Psychology's Course Correction
After a string of failed follow-ups, psychologists are pushing to change how their field works.
By January 2, 2018 - last reviewed on April 17, 2018published
For those who investigate human behavior, particularly social scientists, the past few years have been rocky ones. Retests of many high-profile claims have come out negative—including the idea that exerting willpower on one task makes it harder to do so on an unrelated task, for example, or that striking a "power pose" can lead you to make bolder choices. A 2015 report found that fewer than half of nearly 100 published psychology findings held true in follow-up studies. Yet this replication crisis has empowered a growing movement for more robust research. Here's what a few of the reformers want to see happen next.
Testing and Retesting
Failures to reproduce some landmark findings have made headlines, but such jolts could be avoided if low-key replication attempts were baked into the standard research process, says Chris Chambers, a cognitive neuroscientist at Cardiff University. Once a finding is deemed significant, a system of rigorous replication would double- and triple-check it using the same procedure before it is taken as fact. "Shock therapy, at the moment, seems to be what's driving people," Chambers says. "The more we can normalize practices like replication, I hope, the less we'll need to rely on that shock." At the online journal Royal Society Open Science, he and his colleagues have taken the unusual step of committing to publish replications of studies that first appeared in more than two dozen other journals.
Many psychology studies are presented as testing a predetermined hypothesis about some aspect of human behavior. In practice, researchers have long exercised the freedom to alter a study's hypothesis after the results are in. "It's really important that we eliminate bias from researcher behavior, like changing a hypothesis after the fact to fit unexpected results or analyzing data a lot of different ways and reporting only the most attractive outcomes," Chambers explains. Preregistration, a practice he advocates, involves making a record of hypotheses and analysis plans in advance. This leaves researchers less wiggle room in their analysis, but also increases the odds that any seemingly noteworthy findings are due to more than chance.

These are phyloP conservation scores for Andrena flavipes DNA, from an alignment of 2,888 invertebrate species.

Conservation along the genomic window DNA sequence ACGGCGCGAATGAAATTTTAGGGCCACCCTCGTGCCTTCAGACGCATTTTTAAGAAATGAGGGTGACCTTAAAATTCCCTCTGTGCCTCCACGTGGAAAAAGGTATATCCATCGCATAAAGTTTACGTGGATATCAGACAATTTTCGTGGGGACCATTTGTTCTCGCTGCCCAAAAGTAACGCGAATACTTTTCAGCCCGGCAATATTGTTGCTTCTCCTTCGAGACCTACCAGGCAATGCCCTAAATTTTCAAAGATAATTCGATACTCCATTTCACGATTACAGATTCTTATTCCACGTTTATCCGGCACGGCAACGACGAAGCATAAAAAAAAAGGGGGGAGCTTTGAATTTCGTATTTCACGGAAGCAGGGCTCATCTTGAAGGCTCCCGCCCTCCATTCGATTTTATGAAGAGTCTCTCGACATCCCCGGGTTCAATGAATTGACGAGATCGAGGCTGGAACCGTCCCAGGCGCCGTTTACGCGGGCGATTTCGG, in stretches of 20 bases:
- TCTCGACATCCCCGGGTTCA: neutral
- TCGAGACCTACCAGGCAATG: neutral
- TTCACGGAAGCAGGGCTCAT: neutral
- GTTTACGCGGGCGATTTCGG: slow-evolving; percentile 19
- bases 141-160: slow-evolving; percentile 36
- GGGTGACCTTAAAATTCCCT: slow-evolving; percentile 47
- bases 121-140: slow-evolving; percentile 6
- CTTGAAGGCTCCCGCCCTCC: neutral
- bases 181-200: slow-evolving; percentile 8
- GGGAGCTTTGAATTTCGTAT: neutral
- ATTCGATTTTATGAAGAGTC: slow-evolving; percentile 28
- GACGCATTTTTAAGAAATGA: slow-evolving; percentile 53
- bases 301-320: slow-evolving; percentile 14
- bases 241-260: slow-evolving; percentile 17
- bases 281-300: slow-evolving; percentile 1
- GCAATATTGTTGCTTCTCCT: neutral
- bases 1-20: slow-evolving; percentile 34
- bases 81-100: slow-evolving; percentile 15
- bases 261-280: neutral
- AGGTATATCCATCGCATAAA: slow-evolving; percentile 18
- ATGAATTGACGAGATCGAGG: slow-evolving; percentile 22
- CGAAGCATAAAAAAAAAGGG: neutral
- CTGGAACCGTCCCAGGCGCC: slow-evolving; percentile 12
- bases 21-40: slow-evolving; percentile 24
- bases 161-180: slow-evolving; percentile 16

Showing the Work
Another push for transparency has focused on the public release of the data on which researchers' conclusions are based. "We're definitely seeing an uptick, but I think we're still in the early days," says Simine Vazire, a psychologist at the University of California, Davis. While many psychologists have traditionally kept the data they collect private, the scientific case for publishing this material, when it's feasible to do so, is straightforward. "One thing that distinguishes scientific ways of knowing from other ways is the willingness to make the basis of your claims available for others to scrutinize and reanalyze," Vazire says. Full access to the data makes it easier for other scientists to distinguish weak cases from strong ones.
In psychology, as in other academic fields, the need to get studies published—career advancement rides on it—encourages scientists to selectively present evidence that seems to support their claims, since it's typically more appealing to journals. But contrary or ambiguous results are key to the scientific pursuit of truth. "We have to make sure the culture of incentives reinforces the values that we share without requiring people to think about them all the time," says psychologist Brian Nosek, who heads the nonprofit Center for Open Science. Working with Nosek's group, Chambers has promoted a model, Registered Reports, in which journals agree with researchers ahead of time to publish the results of well-designed studies, however they turn out—a policy that could deliver on the promise of a more honest body of evidence.